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Podcast: Astronomers Turn to AI as New Telescopes Come Online

In this AI Podcast, Brant Robertson from UC Santa Cruz describes how astronomers are turning to AI to turn the vast quantities of data that will be pouring out of next-generation telescopes into world-changing scientific discoveries. “Good news: astronomers are getting new tools to let them see further, better than ever before. The bad news: they’ll soon be getting more data than humans can handle.”

Handling and Processing Data from the Cherenkov Telescope Array

Etienne Lyard from the University of Geneva, Switzerland presents: Handling and Processing Data from the Cherenkov Telescope Array.
gave this talk at PASC18. “The Cherenkov Telescope Array (CTA) will be the world’s largest and most sensitive high-energy gamma-ray observatory. Composed of more than 100 telescopes of different sizes between 4 and 23 meters in diameter, it will operate from two separate sites in Chile and at the Canary Islands. It will generate up to 10PB of raw data per year that will be stored in a distributed archive. This talk will outline the current status, plans and challenges that we face to implement the analysis and data  pipeline of CTA.”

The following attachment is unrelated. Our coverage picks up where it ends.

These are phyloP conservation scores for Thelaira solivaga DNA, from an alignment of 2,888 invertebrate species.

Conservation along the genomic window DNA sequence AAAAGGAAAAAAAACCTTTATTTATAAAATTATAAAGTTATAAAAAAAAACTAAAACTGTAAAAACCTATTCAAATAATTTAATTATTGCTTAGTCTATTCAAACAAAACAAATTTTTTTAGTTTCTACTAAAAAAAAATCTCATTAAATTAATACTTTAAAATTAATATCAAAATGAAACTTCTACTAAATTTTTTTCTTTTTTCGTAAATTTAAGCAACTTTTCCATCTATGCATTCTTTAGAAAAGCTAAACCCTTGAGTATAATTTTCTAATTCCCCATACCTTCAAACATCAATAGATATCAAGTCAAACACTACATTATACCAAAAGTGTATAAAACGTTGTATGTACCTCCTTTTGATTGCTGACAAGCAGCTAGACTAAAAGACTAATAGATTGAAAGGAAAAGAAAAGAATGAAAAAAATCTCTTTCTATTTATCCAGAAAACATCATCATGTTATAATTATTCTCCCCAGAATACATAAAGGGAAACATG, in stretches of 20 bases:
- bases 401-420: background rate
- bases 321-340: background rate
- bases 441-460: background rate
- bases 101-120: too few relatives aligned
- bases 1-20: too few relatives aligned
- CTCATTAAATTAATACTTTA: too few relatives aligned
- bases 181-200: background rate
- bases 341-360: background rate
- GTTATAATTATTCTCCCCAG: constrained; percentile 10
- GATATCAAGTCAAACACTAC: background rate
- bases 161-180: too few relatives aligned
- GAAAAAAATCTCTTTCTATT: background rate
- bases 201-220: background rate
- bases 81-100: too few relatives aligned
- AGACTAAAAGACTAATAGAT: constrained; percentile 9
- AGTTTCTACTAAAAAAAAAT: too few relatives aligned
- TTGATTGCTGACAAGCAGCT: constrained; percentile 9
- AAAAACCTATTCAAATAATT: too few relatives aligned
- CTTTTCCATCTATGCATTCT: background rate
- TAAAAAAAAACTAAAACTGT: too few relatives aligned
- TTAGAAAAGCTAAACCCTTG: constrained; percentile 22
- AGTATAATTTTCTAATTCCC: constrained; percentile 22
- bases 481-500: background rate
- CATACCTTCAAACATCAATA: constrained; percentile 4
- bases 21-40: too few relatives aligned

Extreme Computing for Extreme Adaptive Optics: The Key to Finding Life Outside our Solar System

Hatem Ltaief from KAUST gave this talk at PASC18. “The real-time correction of telescopic images in the search for exoplanets is highly sensitive to atmospheric aberrations. The pseudo-inverse algorithm is an efficient mathematical method to filter out these turbulences. We introduce a new partial singular value decomposition (SVD) algorithm based on QR-based Diagonally Weighted Halley (QDWH) iteration for the pseudo-inverse method of adaptive optics. The pseudo-inverse simulation code will be deployed on-sky for the Subaru telescope during observation nights scheduled early 2018.”

Supercomputing and the Search for Supernovae

In this video, Berkeley Lab’s Peter Nugent presents: “Supercomputing and the search for supernovae.” The talk was part of the Eight Big Ideas night, where eight Berkeley Lab scientists presented eight game-changing concepts in eight minutes each.